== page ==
At around 5:30 Tuesday morning, Oakland police raided two Occupy Oakland encampments, the main one at Frank Ogawa Plaza that had grown to house more than 100 protestors, and a smaller site at Snow Park near Lake Merritt.
At 7:30 Tuesday morning, Oakland Mayor Jean Quan’s office issued a statement regarding the police raid on the two downtown Occupy Oakland camp sites.
In the pre-dawn hours on Tuesday, Oakland police conducted raids on two encampments created by the Occupy Oakland protesters, the main one at Frank Ogawa Plaza and a smaller one at Snow Park near Lake Merritt.
There used to be grass here, but it didn’t last long―not after the bodies started multiplying and the make-shift community started growing. Now the space is covered in mud and heaps of hay. And a runaway pancake that slid off of someone’s blue-plastic plate. And a stray sock, and a boardwalk of planks. And feet. Hundreds of feet. This used to be Frank H. Ogawa Plaza, but not any more. Welcome to Occupy Oakland.
After police served Occupy Oakland campers an eviction notice last night, demonstrators took to the streets, marching in a circuit around Lake Merritt this morning, October 22. The march lasted about three hours and remained peaceful. It appeared to span a wide range of age, race, religious and political differences. When asked about the possibility of eviction, one man, who only gave his first name Ethan, said, “I’m not going to fight them, but I’m definitely not going to leave.”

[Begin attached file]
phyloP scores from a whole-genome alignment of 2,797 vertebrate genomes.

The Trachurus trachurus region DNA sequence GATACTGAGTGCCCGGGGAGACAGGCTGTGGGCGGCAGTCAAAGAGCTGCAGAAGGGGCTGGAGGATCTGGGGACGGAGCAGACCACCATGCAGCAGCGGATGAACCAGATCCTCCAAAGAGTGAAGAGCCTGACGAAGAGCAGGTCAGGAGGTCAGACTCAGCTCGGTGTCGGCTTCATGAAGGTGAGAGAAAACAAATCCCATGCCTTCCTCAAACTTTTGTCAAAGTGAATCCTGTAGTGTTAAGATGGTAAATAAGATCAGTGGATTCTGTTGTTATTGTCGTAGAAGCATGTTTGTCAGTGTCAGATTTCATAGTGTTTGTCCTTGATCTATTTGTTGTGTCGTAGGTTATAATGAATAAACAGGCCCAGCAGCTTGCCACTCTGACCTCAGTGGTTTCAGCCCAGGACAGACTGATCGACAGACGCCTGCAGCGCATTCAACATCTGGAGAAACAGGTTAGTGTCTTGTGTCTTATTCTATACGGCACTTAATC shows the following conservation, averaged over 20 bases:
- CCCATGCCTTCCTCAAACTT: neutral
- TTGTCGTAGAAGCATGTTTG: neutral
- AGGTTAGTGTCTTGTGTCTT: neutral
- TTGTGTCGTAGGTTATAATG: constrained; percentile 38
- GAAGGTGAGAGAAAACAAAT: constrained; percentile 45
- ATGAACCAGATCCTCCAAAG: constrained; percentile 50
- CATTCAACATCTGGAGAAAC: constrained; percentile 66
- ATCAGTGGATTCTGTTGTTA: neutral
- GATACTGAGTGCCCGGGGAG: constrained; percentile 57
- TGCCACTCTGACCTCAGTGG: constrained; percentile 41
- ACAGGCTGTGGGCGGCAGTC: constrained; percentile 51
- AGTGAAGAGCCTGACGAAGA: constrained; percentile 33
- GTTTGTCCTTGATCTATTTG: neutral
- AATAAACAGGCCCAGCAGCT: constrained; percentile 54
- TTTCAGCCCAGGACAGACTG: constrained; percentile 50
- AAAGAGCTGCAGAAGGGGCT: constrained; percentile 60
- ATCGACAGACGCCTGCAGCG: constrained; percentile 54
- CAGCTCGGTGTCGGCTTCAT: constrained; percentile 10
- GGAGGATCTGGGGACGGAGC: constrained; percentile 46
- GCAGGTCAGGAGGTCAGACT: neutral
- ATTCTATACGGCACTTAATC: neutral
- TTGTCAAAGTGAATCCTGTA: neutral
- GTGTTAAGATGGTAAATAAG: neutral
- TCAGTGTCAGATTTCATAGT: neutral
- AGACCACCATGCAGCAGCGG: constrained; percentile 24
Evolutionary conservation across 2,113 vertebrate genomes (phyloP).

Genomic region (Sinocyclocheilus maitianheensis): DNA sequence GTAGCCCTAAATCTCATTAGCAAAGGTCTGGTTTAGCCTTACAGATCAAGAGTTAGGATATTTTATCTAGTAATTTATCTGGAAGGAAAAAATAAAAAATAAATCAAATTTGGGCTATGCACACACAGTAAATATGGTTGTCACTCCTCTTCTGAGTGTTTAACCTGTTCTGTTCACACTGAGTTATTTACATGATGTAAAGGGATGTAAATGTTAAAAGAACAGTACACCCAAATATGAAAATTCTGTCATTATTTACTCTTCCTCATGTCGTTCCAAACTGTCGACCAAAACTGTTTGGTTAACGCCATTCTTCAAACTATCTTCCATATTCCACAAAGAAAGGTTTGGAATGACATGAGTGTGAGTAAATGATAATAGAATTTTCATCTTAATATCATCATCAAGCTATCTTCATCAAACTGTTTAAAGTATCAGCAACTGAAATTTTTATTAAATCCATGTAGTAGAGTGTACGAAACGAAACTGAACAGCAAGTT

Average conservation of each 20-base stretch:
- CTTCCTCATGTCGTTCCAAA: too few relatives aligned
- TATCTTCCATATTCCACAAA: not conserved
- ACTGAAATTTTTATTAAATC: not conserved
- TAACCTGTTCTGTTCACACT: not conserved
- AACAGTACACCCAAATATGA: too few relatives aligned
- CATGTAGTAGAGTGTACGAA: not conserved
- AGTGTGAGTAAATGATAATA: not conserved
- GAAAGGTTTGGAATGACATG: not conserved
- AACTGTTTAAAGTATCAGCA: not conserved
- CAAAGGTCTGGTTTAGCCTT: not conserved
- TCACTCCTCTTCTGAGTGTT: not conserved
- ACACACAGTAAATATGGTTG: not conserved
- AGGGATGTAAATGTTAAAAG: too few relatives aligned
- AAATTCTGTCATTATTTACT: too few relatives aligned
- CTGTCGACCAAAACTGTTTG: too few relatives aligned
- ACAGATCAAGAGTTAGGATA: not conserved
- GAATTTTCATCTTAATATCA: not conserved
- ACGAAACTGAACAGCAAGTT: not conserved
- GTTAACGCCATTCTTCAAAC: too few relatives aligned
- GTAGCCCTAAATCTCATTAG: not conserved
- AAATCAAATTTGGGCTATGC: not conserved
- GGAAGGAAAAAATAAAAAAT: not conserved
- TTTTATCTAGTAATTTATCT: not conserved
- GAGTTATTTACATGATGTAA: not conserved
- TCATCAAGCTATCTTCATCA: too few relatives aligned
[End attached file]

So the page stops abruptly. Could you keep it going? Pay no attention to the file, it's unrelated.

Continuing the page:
Their tent encampment still intact despite a city eviction order, hundreds from the Occupy Oakland protest marched through Oakland on Saturday afternoon, stopping traffic as they waved flags, danced and chanted. The march began at Frank Ogawa Plaza, where protesters have been camping since October 11 to protest economic inequality.
Occupy Oakland protesters received their second wave of eviction notices from the City Administrator’s Office on Friday night. Despite the threat that police could force them to leave at any time, protesters continued their daily routines, which included a night of revelry at the amphitheater outside of City Hall.
It’s been 11 days since Occupy Oakland took over Oakland’s Frank Ogawa Plaza, and now the tent city is bigger than ever and facing eviction. Over 550 people occupy Oakland’s plaza, even after they received an evacuation notice from the City Administrator’s Office on Thursday evening. Among the concerns listed on the notice are graffiti, vandalism to plaza infrastructure and “the historic tree,” and the disruption of the plaza for public use by groups who had to relocate events which had previously been scheduled at the plaza.